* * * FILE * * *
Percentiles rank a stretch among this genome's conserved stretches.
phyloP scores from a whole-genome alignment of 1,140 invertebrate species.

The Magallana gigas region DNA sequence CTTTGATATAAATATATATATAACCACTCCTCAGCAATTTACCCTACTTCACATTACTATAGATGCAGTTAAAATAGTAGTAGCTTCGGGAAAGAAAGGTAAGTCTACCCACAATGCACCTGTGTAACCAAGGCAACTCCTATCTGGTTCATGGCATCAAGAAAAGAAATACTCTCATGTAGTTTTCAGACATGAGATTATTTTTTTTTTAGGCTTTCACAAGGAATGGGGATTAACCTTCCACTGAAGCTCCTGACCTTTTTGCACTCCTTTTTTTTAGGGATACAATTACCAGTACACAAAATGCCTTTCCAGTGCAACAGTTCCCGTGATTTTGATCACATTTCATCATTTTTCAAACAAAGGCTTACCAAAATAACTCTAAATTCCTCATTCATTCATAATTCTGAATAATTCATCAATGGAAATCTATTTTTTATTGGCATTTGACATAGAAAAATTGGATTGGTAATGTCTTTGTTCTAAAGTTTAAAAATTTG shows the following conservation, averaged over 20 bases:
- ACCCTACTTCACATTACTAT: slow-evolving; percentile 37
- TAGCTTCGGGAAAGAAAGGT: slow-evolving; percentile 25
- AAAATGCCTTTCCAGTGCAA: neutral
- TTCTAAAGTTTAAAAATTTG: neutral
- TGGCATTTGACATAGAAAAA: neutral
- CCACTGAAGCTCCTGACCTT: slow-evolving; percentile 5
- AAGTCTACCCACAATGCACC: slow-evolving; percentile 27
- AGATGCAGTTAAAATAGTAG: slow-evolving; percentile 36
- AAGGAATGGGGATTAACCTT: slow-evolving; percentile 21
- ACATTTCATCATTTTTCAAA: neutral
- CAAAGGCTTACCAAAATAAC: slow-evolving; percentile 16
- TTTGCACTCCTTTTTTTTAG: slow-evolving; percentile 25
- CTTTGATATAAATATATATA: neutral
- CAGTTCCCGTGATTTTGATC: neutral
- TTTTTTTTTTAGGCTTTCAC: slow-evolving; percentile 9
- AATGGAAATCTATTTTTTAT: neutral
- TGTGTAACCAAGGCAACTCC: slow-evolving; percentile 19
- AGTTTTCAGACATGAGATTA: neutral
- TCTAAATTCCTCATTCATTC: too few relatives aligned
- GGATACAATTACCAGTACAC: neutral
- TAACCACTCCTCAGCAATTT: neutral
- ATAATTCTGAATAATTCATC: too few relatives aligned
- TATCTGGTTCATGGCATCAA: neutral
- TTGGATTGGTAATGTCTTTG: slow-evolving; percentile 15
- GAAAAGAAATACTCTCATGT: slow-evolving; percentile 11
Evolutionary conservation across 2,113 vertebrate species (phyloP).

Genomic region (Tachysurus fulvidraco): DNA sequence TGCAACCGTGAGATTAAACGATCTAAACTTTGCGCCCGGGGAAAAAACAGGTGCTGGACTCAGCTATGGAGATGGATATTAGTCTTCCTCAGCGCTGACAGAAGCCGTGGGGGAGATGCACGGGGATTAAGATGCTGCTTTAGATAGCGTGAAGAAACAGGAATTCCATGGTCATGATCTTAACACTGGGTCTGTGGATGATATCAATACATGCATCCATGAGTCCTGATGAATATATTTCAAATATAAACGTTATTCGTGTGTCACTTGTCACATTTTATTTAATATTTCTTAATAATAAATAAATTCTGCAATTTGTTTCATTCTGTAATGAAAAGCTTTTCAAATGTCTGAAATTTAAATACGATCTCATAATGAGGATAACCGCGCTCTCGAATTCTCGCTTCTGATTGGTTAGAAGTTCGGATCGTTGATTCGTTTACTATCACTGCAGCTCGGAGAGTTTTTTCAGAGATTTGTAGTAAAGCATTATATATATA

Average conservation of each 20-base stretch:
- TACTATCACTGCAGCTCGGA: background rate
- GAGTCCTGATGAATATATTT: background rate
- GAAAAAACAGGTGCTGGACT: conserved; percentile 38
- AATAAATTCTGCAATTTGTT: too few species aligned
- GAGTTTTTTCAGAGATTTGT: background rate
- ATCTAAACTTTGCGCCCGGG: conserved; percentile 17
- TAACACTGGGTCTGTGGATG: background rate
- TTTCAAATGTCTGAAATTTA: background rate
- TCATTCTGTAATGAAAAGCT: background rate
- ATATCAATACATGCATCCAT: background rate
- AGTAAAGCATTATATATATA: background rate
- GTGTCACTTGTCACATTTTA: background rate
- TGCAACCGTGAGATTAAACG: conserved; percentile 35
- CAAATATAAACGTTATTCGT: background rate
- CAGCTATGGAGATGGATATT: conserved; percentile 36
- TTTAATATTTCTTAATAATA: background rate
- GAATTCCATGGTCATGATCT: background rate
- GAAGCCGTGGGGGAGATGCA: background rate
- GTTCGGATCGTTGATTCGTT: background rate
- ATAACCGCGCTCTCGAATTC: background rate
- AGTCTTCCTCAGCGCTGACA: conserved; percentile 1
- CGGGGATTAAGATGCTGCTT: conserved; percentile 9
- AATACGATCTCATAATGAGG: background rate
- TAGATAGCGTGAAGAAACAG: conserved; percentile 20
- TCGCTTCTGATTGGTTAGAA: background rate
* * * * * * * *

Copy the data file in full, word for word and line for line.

Percentiles rank a stretch among this genome's conserved stretches.
phyloP scores from a whole-genome alignment of 1,140 invertebrate species.

The Magallana gigas region DNA sequence CTTTGATATAAATATATATATAACCACTCCTCAGCAATTTACCCTACTTCACATTACTATAGATGCAGTTAAAATAGTAGTAGCTTCGGGAAAGAAAGGTAAGTCTACCCACAATGCACCTGTGTAACCAAGGCAACTCCTATCTGGTTCATGGCATCAAGAAAAGAAATACTCTCATGTAGTTTTCAGACATGAGATTATTTTTTTTTTAGGCTTTCACAAGGAATGGGGATTAACCTTCCACTGAAGCTCCTGACCTTTTTGCACTCCTTTTTTTTAGGGATACAATTACCAGTACACAAAATGCCTTTCCAGTGCAACAGTTCCCGTGATTTTGATCACATTTCATCATTTTTCAAACAAAGGCTTACCAAAATAACTCTAAATTCCTCATTCATTCATAATTCTGAATAATTCATCAATGGAAATCTATTTTTTATTGGCATTTGACATAGAAAAATTGGATTGGTAATGTCTTTGTTCTAAAGTTTAAAAATTTG shows the following conservation, averaged over 20 bases:
- ACCCTACTTCACATTACTAT: slow-evolving; percentile 37
- TAGCTTCGGGAAAGAAAGGT: slow-evolving; percentile 25
- AAAATGCCTTTCCAGTGCAA: neutral
- TTCTAAAGTTTAAAAATTTG: neutral
- TGGCATTTGACATAGAAAAA: neutral
- CCACTGAAGCTCCTGACCTT: slow-evolving; percentile 5
- AAGTCTACCCACAATGCACC: slow-evolving; percentile 27
- AGATGCAGTTAAAATAGTAG: slow-evolving; percentile 36
- AAGGAATGGGGATTAACCTT: slow-evolving; percentile 21
- ACATTTCATCATTTTTCAAA: neutral
- CAAAGGCTTACCAAAATAAC: slow-evolving; percentile 16
- TTTGCACTCCTTTTTTTTAG: slow-evolving; percentile 25
- CTTTGATATAAATATATATA: neutral
- CAGTTCCCGTGATTTTGATC: neutral
- TTTTTTTTTTAGGCTTTCAC: slow-evolving; percentile 9
- AATGGAAATCTATTTTTTAT: neutral
- TGTGTAACCAAGGCAACTCC: slow-evolving; percentile 19
- AGTTTTCAGACATGAGATTA: neutral
- TCTAAATTCCTCATTCATTC: too few relatives aligned
- GGATACAATTACCAGTACAC: neutral
- TAACCACTCCTCAGCAATTT: neutral
- ATAATTCTGAATAATTCATC: too few relatives aligned
- TATCTGGTTCATGGCATCAA: neutral
- TTGGATTGGTAATGTCTTTG: slow-evolving; percentile 15
- GAAAAGAAATACTCTCATGT: slow-evolving; percentile 11
Evolutionary conservation across 2,113 vertebrate species (phyloP).

Genomic region (Tachysurus fulvidraco): DNA sequence TGCAACCGTGAGATTAAACGATCTAAACTTTGCGCCCGGGGAAAAAACAGGTGCTGGACTCAGCTATGGAGATGGATATTAGTCTTCCTCAGCGCTGACAGAAGCCGTGGGGGAGATGCACGGGGATTAAGATGCTGCTTTAGATAGCGTGAAGAAACAGGAATTCCATGGTCATGATCTTAACACTGGGTCTGTGGATGATATCAATACATGCATCCATGAGTCCTGATGAATATATTTCAAATATAAACGTTATTCGTGTGTCACTTGTCACATTTTATTTAATATTTCTTAATAATAAATAAATTCTGCAATTTGTTTCATTCTGTAATGAAAAGCTTTTCAAATGTCTGAAATTTAAATACGATCTCATAATGAGGATAACCGCGCTCTCGAATTCTCGCTTCTGATTGGTTAGAAGTTCGGATCGTTGATTCGTTTACTATCACTGCAGCTCGGAGAGTTTTTTCAGAGATTTGTAGTAAAGCATTATATATATA

Average conservation of each 20-base stretch:
- TACTATCACTGCAGCTCGGA: background rate
- GAGTCCTGATGAATATATTT: background rate
- GAAAAAACAGGTGCTGGACT: conserved; percentile 38
- AATAAATTCTGCAATTTGTT: too few species aligned
- GAGTTTTTTCAGAGATTTGT: background rate
- ATCTAAACTTTGCGCCCGGG: conserved; percentile 17
- TAACACTGGGTCTGTGGATG: background rate
- TTTCAAATGTCTGAAATTTA: background rate
- TCATTCTGTAATGAAAAGCT: background rate
- ATATCAATACATGCATCCAT: background rate
- AGTAAAGCATTATATATATA: background rate
- GTGTCACTTGTCACATTTTA: background rate
- TGCAACCGTGAGATTAAACG: conserved; percentile 35
- CAAATATAAACGTTATTCGT: background rate
- CAGCTATGGAGATGGATATT: conserved; percentile 36
- TTTAATATTTCTTAATAATA: background rate
- GAATTCCATGGTCATGATCT: background rate
- GAAGCCGTGGGGGAGATGCA: background rate
- GTTCGGATCGTTGATTCGTT: background rate
- ATAACCGCGCTCTCGAATTC: background rate
- AGTCTTCCTCAGCGCTGACA: conserved; percentile 1
- CGGGGATTAAGATGCTGCTT: conserved; percentile 9
- AATACGATCTCATAATGAGG: background rate
- TAGATAGCGTGAAGAAACAG: conserved; percentile 20
- TCGCTTCTGATTGGTTAGAA: background rate